The food chain is in a shift towards more ecological practices. To feed the growing world population in a sustainable manner, it’s crucial to find solutions to reduce food waste and shift our eating habits to remain within the boundaries of environmental resources. To succeed, the movement towards a planetary diet must be appealing, affordable and uncomplicated for consumers. With ready-cut fresh vegetables consumers can conveniently increase their consumption of fresh vegetables, however the shelf-life of this product category is very limited due to rapid quality loss, often because of over-ripening, browning and tissue degradation, which leads to significant amounts of food waste.
Currently, the underlying deterioration mechanisms after processing and packaging are not sufficiently understood. To tackle this waste, our new project VegeSense, led by Assoc. Prof. Kirsi S. Mikkonen and funded by Novo Nordisk Foundation, aims to provide complementary understanding of these deterioration processes by researching the key metabolites and their role in the quality loss of ready-cut fresh vegetables.
M.Sc. Maria Waldén started in the project as a doctoral researcher in January. Her work is co-supervised by Prof. Mari Sandell and Assoc. Prof. Saijaliisa Kangasjärvi and it will focus on how packaging effects the sensorial quality of ready-cut vegetables and what volatile compounds originate from their metabolic reactions, thus defining their shelf-life. Maria feels very excited about the topic and finds it immensely meaningful, as there is a high possibility of finding solutions that could be applied to practice at an industrial scale rather quickly to reduce environmental pressure. The project is highly multidisciplinary combining food technology, analytical chemistry, plant science and data science. This diversity will allow these complex mechanisms to be deciphered through research from a combination of perspectives and scientific backgrounds.
Dr. Mourad Kharbach started in March as a postdoctoral researcher. He will collaborate with Assoc. Prof. Arto Klami from the Department of Computer Science. Mourad has experience working with large data sets collected by advanced real-time (spectral or chromatography) instruments from different matrices and extracting the hidden information by means of statistical, machine & deep learning, or chemometric tools and linking these with the desired outputs. Particularly, he will develop statistical approaches to analyze untargeted and targeted fingerprinting (e.g., hyperspectral imaging, spectroscopic, and chromatographic) profiles moving beyond traditional lab-based experiments. Mourad will lead the development of non-destructive, fast, reliable, and sensitive methods for sustainable solutions of food materials in terms of quality and safety with the goal to optimally join human forces and machines.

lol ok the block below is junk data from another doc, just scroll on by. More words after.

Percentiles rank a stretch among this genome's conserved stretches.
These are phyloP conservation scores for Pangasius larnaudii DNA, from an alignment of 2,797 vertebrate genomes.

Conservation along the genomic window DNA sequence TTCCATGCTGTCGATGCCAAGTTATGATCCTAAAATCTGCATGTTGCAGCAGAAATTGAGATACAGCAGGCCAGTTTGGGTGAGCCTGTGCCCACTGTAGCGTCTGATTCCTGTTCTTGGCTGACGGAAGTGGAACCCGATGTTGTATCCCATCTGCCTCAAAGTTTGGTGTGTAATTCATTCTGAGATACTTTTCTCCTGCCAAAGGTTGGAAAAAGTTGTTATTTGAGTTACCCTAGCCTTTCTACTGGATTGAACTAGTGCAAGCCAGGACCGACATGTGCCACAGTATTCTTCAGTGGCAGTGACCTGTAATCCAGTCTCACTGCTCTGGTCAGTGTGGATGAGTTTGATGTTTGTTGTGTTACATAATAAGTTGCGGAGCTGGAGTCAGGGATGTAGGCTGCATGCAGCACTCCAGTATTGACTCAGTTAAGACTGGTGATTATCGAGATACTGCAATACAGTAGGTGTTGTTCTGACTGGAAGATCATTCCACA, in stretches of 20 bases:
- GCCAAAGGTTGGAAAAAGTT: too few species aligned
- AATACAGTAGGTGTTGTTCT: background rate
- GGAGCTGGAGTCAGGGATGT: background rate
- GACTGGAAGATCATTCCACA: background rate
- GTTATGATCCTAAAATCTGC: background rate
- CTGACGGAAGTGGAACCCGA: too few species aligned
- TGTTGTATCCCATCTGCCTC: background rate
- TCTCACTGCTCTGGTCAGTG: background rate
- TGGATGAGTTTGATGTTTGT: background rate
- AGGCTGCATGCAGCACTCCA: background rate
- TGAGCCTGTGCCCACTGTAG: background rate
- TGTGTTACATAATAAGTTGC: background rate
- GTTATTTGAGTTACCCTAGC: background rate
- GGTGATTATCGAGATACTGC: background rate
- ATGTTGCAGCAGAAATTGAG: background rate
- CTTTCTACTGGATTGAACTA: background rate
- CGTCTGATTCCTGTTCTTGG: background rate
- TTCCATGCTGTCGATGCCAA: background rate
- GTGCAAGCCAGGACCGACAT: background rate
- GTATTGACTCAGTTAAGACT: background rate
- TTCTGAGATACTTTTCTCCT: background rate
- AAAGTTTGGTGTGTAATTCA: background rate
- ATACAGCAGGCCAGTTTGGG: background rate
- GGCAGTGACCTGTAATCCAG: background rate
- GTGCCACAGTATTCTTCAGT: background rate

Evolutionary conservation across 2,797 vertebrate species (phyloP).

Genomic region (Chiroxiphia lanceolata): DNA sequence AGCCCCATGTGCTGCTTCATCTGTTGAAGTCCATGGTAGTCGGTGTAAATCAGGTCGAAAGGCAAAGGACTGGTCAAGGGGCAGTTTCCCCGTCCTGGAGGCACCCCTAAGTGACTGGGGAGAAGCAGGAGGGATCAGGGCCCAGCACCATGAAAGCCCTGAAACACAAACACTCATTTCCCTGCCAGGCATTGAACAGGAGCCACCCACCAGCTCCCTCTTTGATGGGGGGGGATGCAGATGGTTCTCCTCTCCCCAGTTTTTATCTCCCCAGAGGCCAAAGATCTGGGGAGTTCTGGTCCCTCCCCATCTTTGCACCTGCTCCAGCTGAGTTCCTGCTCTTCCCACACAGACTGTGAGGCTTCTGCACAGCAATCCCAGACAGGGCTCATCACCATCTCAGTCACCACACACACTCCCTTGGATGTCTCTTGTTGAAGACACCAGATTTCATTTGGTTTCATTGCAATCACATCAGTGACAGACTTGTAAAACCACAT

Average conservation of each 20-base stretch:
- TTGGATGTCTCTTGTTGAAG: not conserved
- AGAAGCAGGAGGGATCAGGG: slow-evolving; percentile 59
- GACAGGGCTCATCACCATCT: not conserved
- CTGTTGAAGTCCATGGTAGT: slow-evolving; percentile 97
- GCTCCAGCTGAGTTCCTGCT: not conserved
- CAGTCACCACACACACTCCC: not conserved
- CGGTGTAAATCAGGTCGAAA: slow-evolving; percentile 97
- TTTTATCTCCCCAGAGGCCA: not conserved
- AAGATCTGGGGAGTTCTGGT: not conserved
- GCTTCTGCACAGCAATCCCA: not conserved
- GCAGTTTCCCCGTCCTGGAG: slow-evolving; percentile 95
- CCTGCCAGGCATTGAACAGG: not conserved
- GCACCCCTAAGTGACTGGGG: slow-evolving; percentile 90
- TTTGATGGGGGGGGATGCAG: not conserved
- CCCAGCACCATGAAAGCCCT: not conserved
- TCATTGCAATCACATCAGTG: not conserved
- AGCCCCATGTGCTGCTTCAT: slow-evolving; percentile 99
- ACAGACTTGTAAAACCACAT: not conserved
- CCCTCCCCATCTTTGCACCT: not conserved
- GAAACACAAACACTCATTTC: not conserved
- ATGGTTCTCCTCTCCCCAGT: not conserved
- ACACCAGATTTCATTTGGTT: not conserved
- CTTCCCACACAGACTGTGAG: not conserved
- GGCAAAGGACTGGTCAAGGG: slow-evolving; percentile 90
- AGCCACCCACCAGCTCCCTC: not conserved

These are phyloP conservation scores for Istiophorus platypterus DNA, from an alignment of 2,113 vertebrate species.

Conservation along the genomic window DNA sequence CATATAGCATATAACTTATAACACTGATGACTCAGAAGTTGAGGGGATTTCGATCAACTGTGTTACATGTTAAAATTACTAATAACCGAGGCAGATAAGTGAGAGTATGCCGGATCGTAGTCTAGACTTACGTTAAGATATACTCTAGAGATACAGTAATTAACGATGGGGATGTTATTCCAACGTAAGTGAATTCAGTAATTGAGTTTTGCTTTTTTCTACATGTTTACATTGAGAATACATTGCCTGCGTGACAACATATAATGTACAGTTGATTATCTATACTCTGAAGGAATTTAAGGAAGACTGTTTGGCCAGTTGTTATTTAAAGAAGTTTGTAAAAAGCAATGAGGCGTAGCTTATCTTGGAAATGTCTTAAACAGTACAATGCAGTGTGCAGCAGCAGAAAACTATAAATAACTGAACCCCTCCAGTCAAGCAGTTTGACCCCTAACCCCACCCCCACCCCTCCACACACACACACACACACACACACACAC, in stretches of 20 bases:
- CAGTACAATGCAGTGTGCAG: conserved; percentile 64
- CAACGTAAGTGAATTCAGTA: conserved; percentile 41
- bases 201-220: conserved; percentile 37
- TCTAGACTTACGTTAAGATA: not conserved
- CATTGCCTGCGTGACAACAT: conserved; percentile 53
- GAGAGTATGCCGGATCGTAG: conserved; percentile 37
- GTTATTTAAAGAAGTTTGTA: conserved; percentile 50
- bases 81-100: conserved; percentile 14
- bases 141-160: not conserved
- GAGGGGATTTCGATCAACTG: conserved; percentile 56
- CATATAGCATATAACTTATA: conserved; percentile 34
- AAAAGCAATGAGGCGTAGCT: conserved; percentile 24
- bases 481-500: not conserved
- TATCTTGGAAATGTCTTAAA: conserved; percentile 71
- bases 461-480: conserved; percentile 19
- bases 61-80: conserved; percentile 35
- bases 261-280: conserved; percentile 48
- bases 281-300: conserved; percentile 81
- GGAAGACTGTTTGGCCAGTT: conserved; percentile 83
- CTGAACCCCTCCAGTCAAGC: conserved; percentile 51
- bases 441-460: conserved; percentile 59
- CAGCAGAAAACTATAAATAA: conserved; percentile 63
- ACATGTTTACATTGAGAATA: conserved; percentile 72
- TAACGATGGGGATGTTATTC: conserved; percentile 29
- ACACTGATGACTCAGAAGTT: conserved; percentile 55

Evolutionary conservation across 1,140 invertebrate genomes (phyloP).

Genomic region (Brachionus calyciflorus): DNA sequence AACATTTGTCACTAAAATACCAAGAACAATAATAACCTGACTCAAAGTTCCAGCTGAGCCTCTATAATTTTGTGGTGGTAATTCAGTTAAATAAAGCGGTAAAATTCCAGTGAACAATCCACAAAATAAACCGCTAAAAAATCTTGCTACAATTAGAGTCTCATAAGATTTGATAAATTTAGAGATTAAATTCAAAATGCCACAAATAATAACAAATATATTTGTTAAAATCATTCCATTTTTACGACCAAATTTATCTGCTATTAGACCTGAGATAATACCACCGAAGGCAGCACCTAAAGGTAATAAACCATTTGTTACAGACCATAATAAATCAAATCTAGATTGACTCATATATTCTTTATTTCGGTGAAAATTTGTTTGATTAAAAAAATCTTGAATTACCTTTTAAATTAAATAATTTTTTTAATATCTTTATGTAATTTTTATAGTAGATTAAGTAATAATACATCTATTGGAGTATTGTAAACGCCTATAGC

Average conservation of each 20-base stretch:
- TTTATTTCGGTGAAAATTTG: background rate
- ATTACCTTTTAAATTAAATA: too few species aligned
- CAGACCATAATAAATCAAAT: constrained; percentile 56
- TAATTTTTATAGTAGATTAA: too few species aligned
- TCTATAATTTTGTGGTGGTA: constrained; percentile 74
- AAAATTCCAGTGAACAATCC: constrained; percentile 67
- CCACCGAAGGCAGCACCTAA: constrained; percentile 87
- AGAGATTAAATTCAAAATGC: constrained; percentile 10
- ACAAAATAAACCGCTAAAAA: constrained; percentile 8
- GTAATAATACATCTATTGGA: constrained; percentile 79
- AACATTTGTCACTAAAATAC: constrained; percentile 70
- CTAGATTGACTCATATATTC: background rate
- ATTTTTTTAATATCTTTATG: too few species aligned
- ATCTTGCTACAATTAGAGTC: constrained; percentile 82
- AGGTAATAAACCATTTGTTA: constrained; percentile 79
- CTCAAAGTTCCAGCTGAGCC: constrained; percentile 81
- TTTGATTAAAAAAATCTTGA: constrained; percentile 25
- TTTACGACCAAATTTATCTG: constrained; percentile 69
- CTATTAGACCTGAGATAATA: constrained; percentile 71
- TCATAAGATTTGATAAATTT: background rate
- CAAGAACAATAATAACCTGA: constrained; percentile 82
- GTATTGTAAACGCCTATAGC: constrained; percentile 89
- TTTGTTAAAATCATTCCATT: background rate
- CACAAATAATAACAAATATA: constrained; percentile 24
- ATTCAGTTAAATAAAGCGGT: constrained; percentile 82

Through this project we aim to provide solutions for reducing food waste and limiting climate change via the improved shelf-life of fresh-cut vegetables and their increased consumption. The resulting improvements in packaging technology would be highly applicable to the food industry and could therefore help the food industry to keep costs – both environmental and economical – in control, which we hope would eventually lead to a decrease in prices and increase in vegetable consumption. By making it financially possible for consumers to conveniently increase their use of fresh vegetables in their diets, healthy eating habits and sustainability can be enhanced.
We are eagerly waiting for another two researchers from the areas of plant science and analytical chemistry to join us in June, complementing our team with their expertise. We will hear more about their work soon, stay tuned!
Picture from left to right: M.Sc. Maria Waldén, spectral imaging test setup, Dr. Mourad Kharbach.